Aiken Lions Club holds charity golf tournament to support its mission

·2 min read

Jun. 8—Eye care remains a focal point for the Aiken Lions Club, and the long-established group has also focused on golf at least once a year for decades with help from several golf courses.

Dozens of Lions boosters were on hand June 6 at Houndslake Country Club for the 32nd annual Dick Flynt Golf Outing Lions for Sight — a tournament named for a Lion who decided that local Lions should organize a fundraiser to help neighbors in need of eyeglasses and hearing aids.

This year's tournament winners, in the low gross category, were Bobby Powers, Pat Brennan, Teri Holt and Dale Holt, while Ronnie Salmon, Danny Blair, Billy Widener and Joe Anderson were best in the low net category.

The event drew 28 players and was rescheduled to the June date due to rough weather; the tournament was originally planned for May 23. The 2023 tournament may be held in the fall, with the hope of having more golf-appropriate weather and possibly less conflicts with other local golf fundraisers.

Pat Friday said her organization currently has 29 members, with Susan Selden as president and Friday as her successor (to be installed July 1). The local club dates back to 1935.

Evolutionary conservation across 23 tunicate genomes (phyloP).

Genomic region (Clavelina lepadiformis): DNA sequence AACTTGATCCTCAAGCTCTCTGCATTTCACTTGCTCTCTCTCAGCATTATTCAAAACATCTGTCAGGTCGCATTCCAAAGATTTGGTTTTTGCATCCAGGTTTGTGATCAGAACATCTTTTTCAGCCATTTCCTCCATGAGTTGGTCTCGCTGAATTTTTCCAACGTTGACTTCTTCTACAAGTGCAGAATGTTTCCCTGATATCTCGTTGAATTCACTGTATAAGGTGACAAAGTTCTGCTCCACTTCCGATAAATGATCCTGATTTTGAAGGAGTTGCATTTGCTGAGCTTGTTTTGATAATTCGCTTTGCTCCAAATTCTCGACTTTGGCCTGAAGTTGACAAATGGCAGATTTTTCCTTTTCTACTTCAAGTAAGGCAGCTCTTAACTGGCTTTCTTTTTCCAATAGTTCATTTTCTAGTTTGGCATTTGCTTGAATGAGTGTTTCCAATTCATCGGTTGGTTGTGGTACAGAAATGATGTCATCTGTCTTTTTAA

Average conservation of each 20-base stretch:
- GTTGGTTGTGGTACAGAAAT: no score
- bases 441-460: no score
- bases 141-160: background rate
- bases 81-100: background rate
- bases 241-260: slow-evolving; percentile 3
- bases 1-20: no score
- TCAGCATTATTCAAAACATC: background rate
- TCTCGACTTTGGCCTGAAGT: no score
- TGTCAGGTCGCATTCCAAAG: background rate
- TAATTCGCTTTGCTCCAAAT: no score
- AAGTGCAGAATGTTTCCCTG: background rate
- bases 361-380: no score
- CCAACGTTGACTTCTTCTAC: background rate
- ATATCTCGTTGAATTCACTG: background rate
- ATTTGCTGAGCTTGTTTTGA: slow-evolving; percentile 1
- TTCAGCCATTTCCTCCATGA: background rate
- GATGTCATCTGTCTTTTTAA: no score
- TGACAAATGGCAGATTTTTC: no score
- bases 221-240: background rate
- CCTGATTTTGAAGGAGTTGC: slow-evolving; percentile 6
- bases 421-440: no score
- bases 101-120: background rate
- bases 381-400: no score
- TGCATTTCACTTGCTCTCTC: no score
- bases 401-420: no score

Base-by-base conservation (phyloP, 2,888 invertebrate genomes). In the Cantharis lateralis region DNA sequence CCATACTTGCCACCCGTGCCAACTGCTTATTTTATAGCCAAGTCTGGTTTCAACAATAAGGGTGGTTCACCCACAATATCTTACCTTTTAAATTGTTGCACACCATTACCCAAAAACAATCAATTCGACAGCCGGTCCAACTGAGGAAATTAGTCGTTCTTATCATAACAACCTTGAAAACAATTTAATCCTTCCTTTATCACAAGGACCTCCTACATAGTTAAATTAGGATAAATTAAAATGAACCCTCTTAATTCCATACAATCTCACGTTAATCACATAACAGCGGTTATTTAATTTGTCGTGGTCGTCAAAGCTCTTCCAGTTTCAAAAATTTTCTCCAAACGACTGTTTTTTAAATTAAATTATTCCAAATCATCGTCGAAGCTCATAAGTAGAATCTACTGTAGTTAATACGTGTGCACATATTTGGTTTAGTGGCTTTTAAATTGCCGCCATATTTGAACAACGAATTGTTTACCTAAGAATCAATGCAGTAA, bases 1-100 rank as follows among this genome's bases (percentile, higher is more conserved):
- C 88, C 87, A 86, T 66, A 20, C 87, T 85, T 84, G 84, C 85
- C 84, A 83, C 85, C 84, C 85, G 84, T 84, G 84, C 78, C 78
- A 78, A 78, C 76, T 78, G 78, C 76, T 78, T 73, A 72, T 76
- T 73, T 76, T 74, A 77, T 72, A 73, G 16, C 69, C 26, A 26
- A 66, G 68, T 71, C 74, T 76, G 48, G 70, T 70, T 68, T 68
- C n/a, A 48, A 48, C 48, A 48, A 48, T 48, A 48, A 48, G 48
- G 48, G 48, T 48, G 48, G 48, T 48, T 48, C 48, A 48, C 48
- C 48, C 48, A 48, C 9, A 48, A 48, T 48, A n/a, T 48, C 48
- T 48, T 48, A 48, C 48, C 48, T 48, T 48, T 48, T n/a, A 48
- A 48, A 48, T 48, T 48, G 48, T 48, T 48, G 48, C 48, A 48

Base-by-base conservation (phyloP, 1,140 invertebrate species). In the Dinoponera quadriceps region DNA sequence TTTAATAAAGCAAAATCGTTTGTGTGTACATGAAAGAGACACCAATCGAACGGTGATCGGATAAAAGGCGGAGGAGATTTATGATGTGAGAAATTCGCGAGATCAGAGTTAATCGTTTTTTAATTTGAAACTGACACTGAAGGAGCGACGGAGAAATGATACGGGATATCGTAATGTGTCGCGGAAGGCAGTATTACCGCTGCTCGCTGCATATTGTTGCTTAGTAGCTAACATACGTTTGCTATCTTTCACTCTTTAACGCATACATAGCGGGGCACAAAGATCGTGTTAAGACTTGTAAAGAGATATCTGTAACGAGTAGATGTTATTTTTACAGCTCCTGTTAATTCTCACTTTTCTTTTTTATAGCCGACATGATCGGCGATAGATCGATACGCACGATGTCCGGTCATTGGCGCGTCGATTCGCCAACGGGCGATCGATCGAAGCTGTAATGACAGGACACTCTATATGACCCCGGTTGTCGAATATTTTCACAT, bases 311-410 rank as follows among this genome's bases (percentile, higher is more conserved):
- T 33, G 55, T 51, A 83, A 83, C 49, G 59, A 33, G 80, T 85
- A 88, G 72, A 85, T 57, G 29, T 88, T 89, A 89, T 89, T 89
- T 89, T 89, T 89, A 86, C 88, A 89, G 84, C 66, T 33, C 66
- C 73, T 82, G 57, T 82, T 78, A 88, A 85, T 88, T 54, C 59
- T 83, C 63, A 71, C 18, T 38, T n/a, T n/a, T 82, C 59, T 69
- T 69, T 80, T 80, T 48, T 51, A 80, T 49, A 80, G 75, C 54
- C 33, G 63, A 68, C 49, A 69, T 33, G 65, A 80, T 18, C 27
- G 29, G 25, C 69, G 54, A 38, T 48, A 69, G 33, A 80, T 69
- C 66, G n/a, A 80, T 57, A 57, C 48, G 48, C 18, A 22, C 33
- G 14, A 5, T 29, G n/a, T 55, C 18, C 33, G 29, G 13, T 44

"At one time, it was the largest service organization in Aiken County, and then it aged out," Friday said. "They, at one time, had their own clubhouse, up in the north side of town, and then they sold it to a church group."

Meetings are currently held at St. John's United Methodist Church, and there are plenty of like-minded neighbors as Aiken County has four other Lions clubs — Aiken Mid-Day, Jackson, North Augusta and Midland Valley — supporting the ongoing effort to "improve health and well-being, strengthen communities, and support those in need through humanitarian services and grants that impact lives globally, and encourage peace and international understanding, as described in the international organization's website.

The club, in keeping with Lions' traditional emphasis on reducing blindness, helps provide new eyeglasses for local residents and "recycled" eyeglasses for foreign outreach throughout the year. Outreach in schools in Aiken, Allendale and Barnwell counties is also part of the package, and a Leo Club (Lions outreach for teenagers) is in the formative stages at Strom Thurmond High School in Edgefield County. Broom sales (as a fundraiser) are also part of the tradition, and local initiatives also include picking up roadside trash.

The Aiken Lions Club also has at least one offshoot: Aiken Mid-Day Lions Club, established in 1995. That organization is currently led by co-presidents Karen Olsen Edwards and Vicki Burke. Bill Finley, still an active member of the Aiken Lions Club, was the "new" club's sponsor.

This year's golf tournament was bankrolled by such boosters as Aiken Ophthalmology, Bridgestone-Firestone's "big tire" facility, Hibbits Land Excavating, J.E. Stewart Builders and (offering a four-wheeled prize for a hole-in-one) Master Chevrolet.